monoslope buildings*Monoslope buildings are barn structures with a roof that is high on one side and low on the other, with one slope.  By facing the monoslope’s high opening to the south, the barn that serves the dual task of shading the herd in the high summer sun and warming it in the low winter sun. At the same time, the design also manipulates airflow to reduce heat and humidity in the summer and impede cold north winds in the winter.


From sunup to sundown, all year round, farmers watch Mother Nature evolve. They witness her worst, from draught to flooding, and witness her best, at just the right temperatures with just the right amount of precipitation to make the crops flourish.

harvest gray skies

They feel the days shorten as the weeks progress into the fall harvest and the air grow crisper. They clear out fields for miles where corn and soybeans once stood. They watch the tree leaves change from green to oranges, reds, and yellows.

deer in fall

They plant the winter wheat seed into the bare ground, and soon close up shop for winter months to come. Although it may seem like a stand-still for farmers, it’s only the beginning of preparation for the coming spring. During this time is when paperwork is caught up with, equipment is cleaned and maintained, and inputs (seed, chemicals, fertilizers, fuel, etc.) are purchased for next season.

sunset planting

As winter months go by and the weather starts to grow warmer, planting season is just within reaching distance. Farmers come out of the woodwork, anxious to be working out in the fields again. This time of the year is the most crucial. Farmers, farmer’s wives, and farmer’s children constantly have to watch the weather. There have been times my dad is listening to the weather forecast on the radio, my mom is watching the weather update on the local news station, and I’m watching the weather radar on the internet. It seems a little overdone, but a farmer has to make sure he is going to have clear skies when he goes to plant. Otherwise, all of the seed will be washed out by the rain, and he will have to buy more seed to replant. Mother Nature is not 100% predictable so this does happen from time to time, but we predict the best we can, and the rest is uncontrollable.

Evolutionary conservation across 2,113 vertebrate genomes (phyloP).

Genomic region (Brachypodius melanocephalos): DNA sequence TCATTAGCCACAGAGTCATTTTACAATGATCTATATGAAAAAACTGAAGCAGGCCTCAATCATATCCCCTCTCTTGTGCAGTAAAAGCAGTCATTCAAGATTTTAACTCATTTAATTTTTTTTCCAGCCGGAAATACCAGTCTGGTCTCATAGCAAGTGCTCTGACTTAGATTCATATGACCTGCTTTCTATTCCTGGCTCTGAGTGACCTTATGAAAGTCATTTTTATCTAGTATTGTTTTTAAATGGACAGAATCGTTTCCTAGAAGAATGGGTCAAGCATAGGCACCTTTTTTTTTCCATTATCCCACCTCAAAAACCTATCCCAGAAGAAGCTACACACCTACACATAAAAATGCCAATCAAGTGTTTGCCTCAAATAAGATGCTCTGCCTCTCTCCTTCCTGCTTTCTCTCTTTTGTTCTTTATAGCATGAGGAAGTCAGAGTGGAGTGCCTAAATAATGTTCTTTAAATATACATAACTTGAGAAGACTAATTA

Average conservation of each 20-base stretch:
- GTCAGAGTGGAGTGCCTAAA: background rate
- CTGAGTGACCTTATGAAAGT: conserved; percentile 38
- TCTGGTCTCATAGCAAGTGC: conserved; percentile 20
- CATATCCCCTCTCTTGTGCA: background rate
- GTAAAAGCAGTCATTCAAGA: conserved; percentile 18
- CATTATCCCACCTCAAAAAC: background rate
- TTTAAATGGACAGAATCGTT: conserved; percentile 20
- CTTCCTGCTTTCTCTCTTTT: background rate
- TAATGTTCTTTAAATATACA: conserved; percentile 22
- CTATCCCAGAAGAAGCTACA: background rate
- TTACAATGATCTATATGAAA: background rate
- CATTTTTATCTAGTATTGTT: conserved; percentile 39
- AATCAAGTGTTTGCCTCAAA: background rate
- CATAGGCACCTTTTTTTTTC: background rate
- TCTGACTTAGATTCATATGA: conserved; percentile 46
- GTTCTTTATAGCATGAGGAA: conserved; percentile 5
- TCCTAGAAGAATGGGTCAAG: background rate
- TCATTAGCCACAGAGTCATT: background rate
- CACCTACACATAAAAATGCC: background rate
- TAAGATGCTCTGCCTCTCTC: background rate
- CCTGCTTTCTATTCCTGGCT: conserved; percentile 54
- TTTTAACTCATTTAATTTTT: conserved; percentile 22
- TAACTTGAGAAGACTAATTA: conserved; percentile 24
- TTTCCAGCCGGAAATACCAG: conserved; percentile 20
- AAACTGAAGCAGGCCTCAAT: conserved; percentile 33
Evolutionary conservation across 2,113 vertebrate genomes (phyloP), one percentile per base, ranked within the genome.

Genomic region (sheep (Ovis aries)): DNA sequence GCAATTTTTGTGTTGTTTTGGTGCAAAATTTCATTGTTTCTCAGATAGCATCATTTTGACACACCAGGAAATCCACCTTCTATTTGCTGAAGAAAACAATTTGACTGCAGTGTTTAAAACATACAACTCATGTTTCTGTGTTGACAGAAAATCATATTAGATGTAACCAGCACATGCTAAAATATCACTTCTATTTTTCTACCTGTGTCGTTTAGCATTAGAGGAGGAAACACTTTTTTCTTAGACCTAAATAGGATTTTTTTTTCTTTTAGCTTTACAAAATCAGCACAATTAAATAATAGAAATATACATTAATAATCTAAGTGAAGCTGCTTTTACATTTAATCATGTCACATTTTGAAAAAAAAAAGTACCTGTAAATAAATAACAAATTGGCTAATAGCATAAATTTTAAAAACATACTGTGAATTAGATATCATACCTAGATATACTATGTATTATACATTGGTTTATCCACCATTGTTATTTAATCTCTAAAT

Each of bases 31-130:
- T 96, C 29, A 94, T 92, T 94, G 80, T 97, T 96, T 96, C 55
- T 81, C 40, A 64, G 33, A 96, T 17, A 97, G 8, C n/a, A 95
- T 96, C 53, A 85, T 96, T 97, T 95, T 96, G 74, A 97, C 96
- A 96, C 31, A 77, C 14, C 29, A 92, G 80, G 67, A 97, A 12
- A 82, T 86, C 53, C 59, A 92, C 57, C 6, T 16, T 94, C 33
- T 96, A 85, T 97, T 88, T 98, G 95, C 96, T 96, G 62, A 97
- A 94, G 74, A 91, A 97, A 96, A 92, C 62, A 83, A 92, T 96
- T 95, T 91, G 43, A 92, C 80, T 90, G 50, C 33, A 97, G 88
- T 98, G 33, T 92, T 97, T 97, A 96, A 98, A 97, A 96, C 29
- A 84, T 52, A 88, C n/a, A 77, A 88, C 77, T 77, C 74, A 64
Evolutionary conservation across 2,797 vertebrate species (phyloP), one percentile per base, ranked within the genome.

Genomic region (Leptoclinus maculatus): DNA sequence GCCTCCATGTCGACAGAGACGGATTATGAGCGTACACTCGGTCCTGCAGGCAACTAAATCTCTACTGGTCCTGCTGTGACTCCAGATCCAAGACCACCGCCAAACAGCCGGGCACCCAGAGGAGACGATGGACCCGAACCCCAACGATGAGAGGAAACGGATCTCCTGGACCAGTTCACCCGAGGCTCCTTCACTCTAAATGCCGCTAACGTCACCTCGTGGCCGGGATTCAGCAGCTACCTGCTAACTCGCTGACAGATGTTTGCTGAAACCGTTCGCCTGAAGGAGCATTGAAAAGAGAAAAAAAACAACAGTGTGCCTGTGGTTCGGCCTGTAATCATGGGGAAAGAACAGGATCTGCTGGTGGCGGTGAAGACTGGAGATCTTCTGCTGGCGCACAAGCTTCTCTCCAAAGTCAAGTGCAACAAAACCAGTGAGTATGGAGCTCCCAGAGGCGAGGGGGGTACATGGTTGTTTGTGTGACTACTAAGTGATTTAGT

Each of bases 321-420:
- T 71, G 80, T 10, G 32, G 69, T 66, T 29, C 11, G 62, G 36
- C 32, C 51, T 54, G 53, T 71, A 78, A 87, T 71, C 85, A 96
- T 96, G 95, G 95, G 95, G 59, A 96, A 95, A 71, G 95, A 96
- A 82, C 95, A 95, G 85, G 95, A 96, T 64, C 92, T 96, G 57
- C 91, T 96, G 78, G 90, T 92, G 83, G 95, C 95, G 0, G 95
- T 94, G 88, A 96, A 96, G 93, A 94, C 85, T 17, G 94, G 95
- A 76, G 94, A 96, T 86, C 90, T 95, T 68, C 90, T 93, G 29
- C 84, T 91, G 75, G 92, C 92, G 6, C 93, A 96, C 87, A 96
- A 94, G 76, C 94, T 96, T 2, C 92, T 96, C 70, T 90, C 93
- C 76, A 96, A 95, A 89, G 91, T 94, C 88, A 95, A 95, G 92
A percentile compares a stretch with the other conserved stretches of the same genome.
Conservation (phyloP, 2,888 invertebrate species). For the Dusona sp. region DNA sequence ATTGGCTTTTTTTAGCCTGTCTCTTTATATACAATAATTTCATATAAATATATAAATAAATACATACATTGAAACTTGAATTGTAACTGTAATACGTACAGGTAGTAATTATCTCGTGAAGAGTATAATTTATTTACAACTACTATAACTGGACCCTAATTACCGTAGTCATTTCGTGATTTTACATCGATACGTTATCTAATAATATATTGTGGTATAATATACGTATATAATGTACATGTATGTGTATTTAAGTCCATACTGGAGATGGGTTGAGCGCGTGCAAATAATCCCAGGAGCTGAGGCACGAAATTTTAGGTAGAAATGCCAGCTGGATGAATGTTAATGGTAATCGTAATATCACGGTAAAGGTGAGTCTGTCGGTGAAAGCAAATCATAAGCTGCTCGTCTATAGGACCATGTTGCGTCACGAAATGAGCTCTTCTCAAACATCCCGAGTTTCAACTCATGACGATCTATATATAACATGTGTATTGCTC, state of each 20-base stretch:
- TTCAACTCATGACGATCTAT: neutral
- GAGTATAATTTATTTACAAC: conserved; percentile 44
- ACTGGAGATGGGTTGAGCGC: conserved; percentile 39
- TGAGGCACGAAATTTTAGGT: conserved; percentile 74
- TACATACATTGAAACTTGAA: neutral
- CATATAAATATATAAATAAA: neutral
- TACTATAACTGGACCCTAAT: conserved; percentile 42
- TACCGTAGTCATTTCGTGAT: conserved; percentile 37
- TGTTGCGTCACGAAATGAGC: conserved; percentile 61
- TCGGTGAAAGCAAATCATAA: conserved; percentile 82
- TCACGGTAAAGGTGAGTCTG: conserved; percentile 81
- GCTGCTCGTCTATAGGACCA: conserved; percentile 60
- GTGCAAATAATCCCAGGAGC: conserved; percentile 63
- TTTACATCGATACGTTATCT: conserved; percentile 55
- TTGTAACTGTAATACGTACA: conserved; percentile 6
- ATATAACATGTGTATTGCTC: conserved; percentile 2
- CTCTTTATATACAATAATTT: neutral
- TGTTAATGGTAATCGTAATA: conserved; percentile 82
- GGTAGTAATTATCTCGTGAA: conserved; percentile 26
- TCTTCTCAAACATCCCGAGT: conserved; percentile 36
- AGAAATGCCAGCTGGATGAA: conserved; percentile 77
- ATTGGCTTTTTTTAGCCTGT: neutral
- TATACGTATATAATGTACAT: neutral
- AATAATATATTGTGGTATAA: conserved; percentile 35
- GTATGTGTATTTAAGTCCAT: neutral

planter through rain

April is the ideal time for farmers to plant corn and soybeans, so they can harvest in October, before the frost. Day and night, the air is filled with the smell of fresh dirt, as it’s torn up for planting. Wave-like ripples soon fill the fields, where the seeds have been planted.

planting in mirror

Come May and months ahead, farming is in full swing. The wheat has grown and begins to develop head.


The corn and soybean seeds have sprouted.

planted rows

Come June, wheat alters from green to golden brown within just a few weeks.

wheat field

Farmers constantly check the fields to see if the grain is ready for harvest.

Before you know it, wheat harvest is underway!

combining wheat